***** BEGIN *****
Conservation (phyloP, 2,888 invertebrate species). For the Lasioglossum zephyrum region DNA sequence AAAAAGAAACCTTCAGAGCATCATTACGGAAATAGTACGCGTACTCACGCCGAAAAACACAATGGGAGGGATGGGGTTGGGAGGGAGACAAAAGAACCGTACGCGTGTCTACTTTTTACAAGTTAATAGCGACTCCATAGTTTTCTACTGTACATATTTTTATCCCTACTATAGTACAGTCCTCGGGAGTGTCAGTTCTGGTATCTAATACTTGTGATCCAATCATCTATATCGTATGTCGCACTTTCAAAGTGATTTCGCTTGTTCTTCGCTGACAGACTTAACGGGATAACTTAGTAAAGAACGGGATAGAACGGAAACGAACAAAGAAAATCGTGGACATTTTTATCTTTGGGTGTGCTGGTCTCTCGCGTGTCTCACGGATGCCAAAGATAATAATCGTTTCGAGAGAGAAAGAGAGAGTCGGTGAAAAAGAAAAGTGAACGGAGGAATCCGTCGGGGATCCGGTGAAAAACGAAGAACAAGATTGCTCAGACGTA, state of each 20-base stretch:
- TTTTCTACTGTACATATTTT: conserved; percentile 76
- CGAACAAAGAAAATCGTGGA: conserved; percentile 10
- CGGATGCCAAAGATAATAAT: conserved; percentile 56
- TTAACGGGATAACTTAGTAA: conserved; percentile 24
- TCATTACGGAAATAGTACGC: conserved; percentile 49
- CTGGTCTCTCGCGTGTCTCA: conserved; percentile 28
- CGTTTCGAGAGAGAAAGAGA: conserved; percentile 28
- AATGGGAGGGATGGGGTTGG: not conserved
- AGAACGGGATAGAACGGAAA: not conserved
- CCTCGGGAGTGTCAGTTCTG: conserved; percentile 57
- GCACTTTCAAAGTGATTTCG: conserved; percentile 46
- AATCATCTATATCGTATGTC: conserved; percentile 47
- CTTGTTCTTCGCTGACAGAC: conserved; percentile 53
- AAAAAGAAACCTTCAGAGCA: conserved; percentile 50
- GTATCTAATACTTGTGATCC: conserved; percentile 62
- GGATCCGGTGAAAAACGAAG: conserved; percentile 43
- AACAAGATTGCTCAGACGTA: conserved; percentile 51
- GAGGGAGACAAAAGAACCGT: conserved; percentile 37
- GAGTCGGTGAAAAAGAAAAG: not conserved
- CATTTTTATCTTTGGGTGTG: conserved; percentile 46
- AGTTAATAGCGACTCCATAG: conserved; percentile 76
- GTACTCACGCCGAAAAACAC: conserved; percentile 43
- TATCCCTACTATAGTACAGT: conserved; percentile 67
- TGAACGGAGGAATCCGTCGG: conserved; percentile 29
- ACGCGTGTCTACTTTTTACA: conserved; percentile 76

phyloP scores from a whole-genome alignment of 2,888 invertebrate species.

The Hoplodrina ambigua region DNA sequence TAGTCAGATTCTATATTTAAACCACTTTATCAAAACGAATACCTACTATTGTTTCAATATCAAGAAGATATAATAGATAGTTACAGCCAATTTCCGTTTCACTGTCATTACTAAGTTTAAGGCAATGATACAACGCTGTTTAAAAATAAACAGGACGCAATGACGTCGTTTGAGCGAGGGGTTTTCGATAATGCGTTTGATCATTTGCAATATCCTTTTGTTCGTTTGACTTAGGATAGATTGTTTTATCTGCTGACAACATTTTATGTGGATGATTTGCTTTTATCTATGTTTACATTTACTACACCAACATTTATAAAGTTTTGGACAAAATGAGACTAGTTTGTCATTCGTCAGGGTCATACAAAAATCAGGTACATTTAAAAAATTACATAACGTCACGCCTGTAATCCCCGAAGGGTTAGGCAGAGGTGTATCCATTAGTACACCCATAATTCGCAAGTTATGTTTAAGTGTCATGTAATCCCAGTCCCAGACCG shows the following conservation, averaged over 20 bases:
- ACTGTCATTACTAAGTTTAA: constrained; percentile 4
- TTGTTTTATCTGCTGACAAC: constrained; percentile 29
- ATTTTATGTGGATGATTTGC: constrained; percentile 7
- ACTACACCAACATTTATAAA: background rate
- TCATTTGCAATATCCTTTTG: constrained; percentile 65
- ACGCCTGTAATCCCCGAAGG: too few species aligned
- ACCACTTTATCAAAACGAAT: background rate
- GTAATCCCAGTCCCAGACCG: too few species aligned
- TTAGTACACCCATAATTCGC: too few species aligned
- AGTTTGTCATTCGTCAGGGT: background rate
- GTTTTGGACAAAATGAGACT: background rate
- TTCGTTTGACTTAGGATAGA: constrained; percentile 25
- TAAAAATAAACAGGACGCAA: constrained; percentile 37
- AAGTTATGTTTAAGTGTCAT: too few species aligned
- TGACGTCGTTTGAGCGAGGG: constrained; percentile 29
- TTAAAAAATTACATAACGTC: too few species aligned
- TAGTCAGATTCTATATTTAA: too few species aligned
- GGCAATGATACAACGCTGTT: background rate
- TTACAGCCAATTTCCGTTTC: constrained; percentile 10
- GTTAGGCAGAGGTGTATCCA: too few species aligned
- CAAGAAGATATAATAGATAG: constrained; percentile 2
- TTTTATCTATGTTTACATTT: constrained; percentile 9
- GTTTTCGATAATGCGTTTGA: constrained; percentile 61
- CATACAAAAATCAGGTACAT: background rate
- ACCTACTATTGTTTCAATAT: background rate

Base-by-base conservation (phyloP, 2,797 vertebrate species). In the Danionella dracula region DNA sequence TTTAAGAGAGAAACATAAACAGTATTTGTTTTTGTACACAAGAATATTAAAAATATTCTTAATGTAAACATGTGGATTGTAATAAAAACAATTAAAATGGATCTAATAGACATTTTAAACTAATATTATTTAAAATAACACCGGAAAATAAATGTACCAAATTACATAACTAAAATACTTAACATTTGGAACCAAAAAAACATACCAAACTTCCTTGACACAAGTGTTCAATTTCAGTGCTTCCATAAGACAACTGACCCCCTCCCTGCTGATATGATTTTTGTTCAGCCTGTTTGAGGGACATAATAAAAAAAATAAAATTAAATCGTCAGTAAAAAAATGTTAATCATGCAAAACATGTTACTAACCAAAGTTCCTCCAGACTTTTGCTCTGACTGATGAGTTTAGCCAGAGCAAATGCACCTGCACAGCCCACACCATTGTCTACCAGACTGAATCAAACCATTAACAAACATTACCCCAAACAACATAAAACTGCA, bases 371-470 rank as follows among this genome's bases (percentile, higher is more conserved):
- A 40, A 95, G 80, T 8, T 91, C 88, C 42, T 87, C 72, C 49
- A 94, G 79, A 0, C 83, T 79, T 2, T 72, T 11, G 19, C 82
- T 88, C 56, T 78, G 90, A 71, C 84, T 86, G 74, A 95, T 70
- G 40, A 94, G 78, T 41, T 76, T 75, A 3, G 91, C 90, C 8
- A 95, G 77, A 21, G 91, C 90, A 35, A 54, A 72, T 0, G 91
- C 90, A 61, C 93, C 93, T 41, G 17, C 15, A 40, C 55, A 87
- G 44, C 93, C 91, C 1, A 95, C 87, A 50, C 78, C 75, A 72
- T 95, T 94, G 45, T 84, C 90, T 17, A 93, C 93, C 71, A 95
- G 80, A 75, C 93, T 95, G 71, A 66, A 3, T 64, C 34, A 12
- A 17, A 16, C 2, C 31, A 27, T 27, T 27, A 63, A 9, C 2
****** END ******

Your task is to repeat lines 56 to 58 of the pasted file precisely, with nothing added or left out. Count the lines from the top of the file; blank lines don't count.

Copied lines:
- A 94, G 79, A 0, C 83, T 79, T 2, T 72, T 11, G 19, C 82
- T 88, C 56, T 78, G 90, A 71, C 84, T 86, G 74, A 95, T 70
- G 40, A 94, G 78, T 41, T 76, T 75, A 3, G 91, C 90, C 8